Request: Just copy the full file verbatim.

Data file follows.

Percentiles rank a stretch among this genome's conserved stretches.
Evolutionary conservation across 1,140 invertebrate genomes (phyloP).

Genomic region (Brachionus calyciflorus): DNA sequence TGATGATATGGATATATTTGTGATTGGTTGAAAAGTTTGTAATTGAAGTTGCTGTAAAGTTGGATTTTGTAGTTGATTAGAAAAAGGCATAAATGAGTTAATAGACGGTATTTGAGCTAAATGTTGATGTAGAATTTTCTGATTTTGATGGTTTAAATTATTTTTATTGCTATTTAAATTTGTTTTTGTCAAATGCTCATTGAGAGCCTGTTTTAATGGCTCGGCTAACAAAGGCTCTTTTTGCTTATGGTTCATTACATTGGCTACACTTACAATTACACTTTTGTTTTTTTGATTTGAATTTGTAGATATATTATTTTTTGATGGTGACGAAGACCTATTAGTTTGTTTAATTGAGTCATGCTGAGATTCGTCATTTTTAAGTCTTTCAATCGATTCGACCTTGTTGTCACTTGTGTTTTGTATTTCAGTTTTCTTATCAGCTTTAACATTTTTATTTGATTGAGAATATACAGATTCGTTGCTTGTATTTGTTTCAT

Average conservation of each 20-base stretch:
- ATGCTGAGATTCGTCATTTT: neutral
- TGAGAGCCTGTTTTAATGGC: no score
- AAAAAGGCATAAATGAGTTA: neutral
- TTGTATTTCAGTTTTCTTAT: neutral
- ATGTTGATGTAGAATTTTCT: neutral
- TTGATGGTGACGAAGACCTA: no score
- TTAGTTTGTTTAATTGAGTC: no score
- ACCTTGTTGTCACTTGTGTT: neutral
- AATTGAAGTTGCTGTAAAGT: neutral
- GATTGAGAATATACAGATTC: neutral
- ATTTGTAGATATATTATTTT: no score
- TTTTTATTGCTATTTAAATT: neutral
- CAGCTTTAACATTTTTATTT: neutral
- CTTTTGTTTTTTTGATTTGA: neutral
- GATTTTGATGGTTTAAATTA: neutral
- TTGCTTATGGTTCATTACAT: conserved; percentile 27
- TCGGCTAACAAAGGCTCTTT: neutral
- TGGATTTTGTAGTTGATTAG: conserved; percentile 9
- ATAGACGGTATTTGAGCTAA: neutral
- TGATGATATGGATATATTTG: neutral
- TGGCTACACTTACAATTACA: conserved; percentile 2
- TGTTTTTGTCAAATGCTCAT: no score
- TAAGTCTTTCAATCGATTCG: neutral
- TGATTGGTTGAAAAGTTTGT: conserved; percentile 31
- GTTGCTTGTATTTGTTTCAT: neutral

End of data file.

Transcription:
Percentiles rank a stretch among this genome's conserved stretches.
Evolutionary conservation across 1,140 invertebrate genomes (phyloP).

Genomic region (Brachionus calyciflorus): DNA sequence TGATGATATGGATATATTTGTGATTGGTTGAAAAGTTTGTAATTGAAGTTGCTGTAAAGTTGGATTTTGTAGTTGATTAGAAAAAGGCATAAATGAGTTAATAGACGGTATTTGAGCTAAATGTTGATGTAGAATTTTCTGATTTTGATGGTTTAAATTATTTTTATTGCTATTTAAATTTGTTTTTGTCAAATGCTCATTGAGAGCCTGTTTTAATGGCTCGGCTAACAAAGGCTCTTTTTGCTTATGGTTCATTACATTGGCTACACTTACAATTACACTTTTGTTTTTTTGATTTGAATTTGTAGATATATTATTTTTTGATGGTGACGAAGACCTATTAGTTTGTTTAATTGAGTCATGCTGAGATTCGTCATTTTTAAGTCTTTCAATCGATTCGACCTTGTTGTCACTTGTGTTTTGTATTTCAGTTTTCTTATCAGCTTTAACATTTTTATTTGATTGAGAATATACAGATTCGTTGCTTGTATTTGTTTCAT

Average conservation of each 20-base stretch:
- ATGCTGAGATTCGTCATTTT: neutral
- TGAGAGCCTGTTTTAATGGC: no score
- AAAAAGGCATAAATGAGTTA: neutral
- TTGTATTTCAGTTTTCTTAT: neutral
- ATGTTGATGTAGAATTTTCT: neutral
- TTGATGGTGACGAAGACCTA: no score
- TTAGTTTGTTTAATTGAGTC: no score
- ACCTTGTTGTCACTTGTGTT: neutral
- AATTGAAGTTGCTGTAAAGT: neutral
- GATTGAGAATATACAGATTC: neutral
- ATTTGTAGATATATTATTTT: no score
- TTTTTATTGCTATTTAAATT: neutral
- CAGCTTTAACATTTTTATTT: neutral
- CTTTTGTTTTTTTGATTTGA: neutral
- GATTTTGATGGTTTAAATTA: neutral
- TTGCTTATGGTTCATTACAT: conserved; percentile 27
- TCGGCTAACAAAGGCTCTTT: neutral
- TGGATTTTGTAGTTGATTAG: conserved; percentile 9
- ATAGACGGTATTTGAGCTAA: neutral
- TGATGATATGGATATATTTG: neutral
- TGGCTACACTTACAATTACA: conserved; percentile 2
- TGTTTTTGTCAAATGCTCAT: no score
- TAAGTCTTTCAATCGATTCG: neutral
- TGATTGGTTGAAAAGTTTGT: conserved; percentile 31
- GTTGCTTGTATTTGTTTCAT: neutral